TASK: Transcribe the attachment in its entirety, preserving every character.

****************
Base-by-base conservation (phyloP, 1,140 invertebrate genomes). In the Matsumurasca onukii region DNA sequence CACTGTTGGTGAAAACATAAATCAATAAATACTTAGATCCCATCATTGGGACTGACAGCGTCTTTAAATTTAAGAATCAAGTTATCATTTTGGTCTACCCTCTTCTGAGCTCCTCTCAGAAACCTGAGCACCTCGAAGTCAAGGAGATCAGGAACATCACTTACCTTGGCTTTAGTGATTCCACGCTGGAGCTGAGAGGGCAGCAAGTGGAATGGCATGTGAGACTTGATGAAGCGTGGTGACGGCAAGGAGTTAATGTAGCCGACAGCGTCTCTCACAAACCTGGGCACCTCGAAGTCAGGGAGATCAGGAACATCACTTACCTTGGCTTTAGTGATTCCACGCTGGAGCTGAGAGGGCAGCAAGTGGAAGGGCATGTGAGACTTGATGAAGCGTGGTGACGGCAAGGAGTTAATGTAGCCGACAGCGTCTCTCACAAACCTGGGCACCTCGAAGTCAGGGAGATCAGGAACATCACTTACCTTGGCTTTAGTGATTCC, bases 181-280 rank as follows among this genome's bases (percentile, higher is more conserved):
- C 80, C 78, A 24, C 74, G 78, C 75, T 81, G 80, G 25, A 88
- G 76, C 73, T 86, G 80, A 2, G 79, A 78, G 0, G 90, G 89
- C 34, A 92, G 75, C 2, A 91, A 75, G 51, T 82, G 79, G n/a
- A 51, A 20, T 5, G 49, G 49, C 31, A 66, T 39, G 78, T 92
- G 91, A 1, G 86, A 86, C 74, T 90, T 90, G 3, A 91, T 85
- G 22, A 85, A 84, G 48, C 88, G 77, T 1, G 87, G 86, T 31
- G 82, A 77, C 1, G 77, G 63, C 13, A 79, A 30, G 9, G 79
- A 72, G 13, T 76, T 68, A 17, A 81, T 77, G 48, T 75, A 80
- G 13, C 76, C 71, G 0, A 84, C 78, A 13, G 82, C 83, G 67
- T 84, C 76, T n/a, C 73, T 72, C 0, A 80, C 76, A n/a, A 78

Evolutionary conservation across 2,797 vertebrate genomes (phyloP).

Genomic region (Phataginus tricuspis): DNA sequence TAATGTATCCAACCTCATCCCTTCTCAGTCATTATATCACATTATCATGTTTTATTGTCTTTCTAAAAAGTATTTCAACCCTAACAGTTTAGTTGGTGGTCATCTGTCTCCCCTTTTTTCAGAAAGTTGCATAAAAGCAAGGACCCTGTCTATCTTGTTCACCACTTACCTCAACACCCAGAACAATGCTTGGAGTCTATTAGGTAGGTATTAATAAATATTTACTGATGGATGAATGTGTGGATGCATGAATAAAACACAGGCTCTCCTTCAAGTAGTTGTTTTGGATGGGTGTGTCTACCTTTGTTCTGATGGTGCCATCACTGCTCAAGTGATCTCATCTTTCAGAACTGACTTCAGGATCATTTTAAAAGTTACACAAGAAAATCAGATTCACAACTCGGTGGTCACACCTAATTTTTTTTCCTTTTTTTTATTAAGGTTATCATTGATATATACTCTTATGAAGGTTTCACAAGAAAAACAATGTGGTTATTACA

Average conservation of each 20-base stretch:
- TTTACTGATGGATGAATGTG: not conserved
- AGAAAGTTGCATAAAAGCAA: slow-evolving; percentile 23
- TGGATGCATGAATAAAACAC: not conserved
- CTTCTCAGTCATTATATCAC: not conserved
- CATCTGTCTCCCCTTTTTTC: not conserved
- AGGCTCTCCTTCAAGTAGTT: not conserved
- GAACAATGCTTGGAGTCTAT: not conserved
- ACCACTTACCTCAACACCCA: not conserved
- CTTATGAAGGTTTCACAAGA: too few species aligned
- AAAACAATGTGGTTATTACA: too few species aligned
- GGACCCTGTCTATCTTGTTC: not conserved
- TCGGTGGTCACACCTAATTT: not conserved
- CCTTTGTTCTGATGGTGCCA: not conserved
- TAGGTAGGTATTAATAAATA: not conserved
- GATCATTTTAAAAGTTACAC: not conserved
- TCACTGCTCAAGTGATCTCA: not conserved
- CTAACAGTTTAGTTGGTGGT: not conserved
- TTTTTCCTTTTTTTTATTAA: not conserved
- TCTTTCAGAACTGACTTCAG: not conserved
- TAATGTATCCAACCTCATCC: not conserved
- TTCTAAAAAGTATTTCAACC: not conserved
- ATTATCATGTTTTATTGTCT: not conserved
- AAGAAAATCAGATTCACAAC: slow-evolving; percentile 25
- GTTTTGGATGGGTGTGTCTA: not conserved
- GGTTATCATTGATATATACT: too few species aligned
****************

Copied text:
Base-by-base conservation (phyloP, 1,140 invertebrate genomes). In the Matsumurasca onukii region DNA sequence CACTGTTGGTGAAAACATAAATCAATAAATACTTAGATCCCATCATTGGGACTGACAGCGTCTTTAAATTTAAGAATCAAGTTATCATTTTGGTCTACCCTCTTCTGAGCTCCTCTCAGAAACCTGAGCACCTCGAAGTCAAGGAGATCAGGAACATCACTTACCTTGGCTTTAGTGATTCCACGCTGGAGCTGAGAGGGCAGCAAGTGGAATGGCATGTGAGACTTGATGAAGCGTGGTGACGGCAAGGAGTTAATGTAGCCGACAGCGTCTCTCACAAACCTGGGCACCTCGAAGTCAGGGAGATCAGGAACATCACTTACCTTGGCTTTAGTGATTCCACGCTGGAGCTGAGAGGGCAGCAAGTGGAAGGGCATGTGAGACTTGATGAAGCGTGGTGACGGCAAGGAGTTAATGTAGCCGACAGCGTCTCTCACAAACCTGGGCACCTCGAAGTCAGGGAGATCAGGAACATCACTTACCTTGGCTTTAGTGATTCC, bases 181-280 rank as follows among this genome's bases (percentile, higher is more conserved):
- C 80, C 78, A 24, C 74, G 78, C 75, T 81, G 80, G 25, A 88
- G 76, C 73, T 86, G 80, A 2, G 79, A 78, G 0, G 90, G 89
- C 34, A 92, G 75, C 2, A 91, A 75, G 51, T 82, G 79, G n/a
- A 51, A 20, T 5, G 49, G 49, C 31, A 66, T 39, G 78, T 92
- G 91, A 1, G 86, A 86, C 74, T 90, T 90, G 3, A 91, T 85
- G 22, A 85, A 84, G 48, C 88, G 77, T 1, G 87, G 86, T 31
- G 82, A 77, C 1, G 77, G 63, C 13, A 79, A 30, G 9, G 79
- A 72, G 13, T 76, T 68, A 17, A 81, T 77, G 48, T 75, A 80
- G 13, C 76, C 71, G 0, A 84, C 78, A 13, G 82, C 83, G 67
- T 84, C 76, T n/a, C 73, T 72, C 0, A 80, C 76, A n/a, A 78

Evolutionary conservation across 2,797 vertebrate genomes (phyloP).

Genomic region (Phataginus tricuspis): DNA sequence TAATGTATCCAACCTCATCCCTTCTCAGTCATTATATCACATTATCATGTTTTATTGTCTTTCTAAAAAGTATTTCAACCCTAACAGTTTAGTTGGTGGTCATCTGTCTCCCCTTTTTTCAGAAAGTTGCATAAAAGCAAGGACCCTGTCTATCTTGTTCACCACTTACCTCAACACCCAGAACAATGCTTGGAGTCTATTAGGTAGGTATTAATAAATATTTACTGATGGATGAATGTGTGGATGCATGAATAAAACACAGGCTCTCCTTCAAGTAGTTGTTTTGGATGGGTGTGTCTACCTTTGTTCTGATGGTGCCATCACTGCTCAAGTGATCTCATCTTTCAGAACTGACTTCAGGATCATTTTAAAAGTTACACAAGAAAATCAGATTCACAACTCGGTGGTCACACCTAATTTTTTTTCCTTTTTTTTATTAAGGTTATCATTGATATATACTCTTATGAAGGTTTCACAAGAAAAACAATGTGGTTATTACA

Average conservation of each 20-base stretch:
- TTTACTGATGGATGAATGTG: not conserved
- AGAAAGTTGCATAAAAGCAA: slow-evolving; percentile 23
- TGGATGCATGAATAAAACAC: not conserved
- CTTCTCAGTCATTATATCAC: not conserved
- CATCTGTCTCCCCTTTTTTC: not conserved
- AGGCTCTCCTTCAAGTAGTT: not conserved
- GAACAATGCTTGGAGTCTAT: not conserved
- ACCACTTACCTCAACACCCA: not conserved
- CTTATGAAGGTTTCACAAGA: too few species aligned
- AAAACAATGTGGTTATTACA: too few species aligned
- GGACCCTGTCTATCTTGTTC: not conserved
- TCGGTGGTCACACCTAATTT: not conserved
- CCTTTGTTCTGATGGTGCCA: not conserved
- TAGGTAGGTATTAATAAATA: not conserved
- GATCATTTTAAAAGTTACAC: not conserved
- TCACTGCTCAAGTGATCTCA: not conserved
- CTAACAGTTTAGTTGGTGGT: not conserved
- TTTTTCCTTTTTTTTATTAA: not conserved
- TCTTTCAGAACTGACTTCAG: not conserved
- TAATGTATCCAACCTCATCC: not conserved
- TTCTAAAAAGTATTTCAACC: not conserved
- ATTATCATGTTTTATTGTCT: not conserved
- AAGAAAATCAGATTCACAAC: slow-evolving; percentile 25
- GTTTTGGATGGGTGTGTCTA: not conserved
- GGTTATCATTGATATATACT: too few species aligned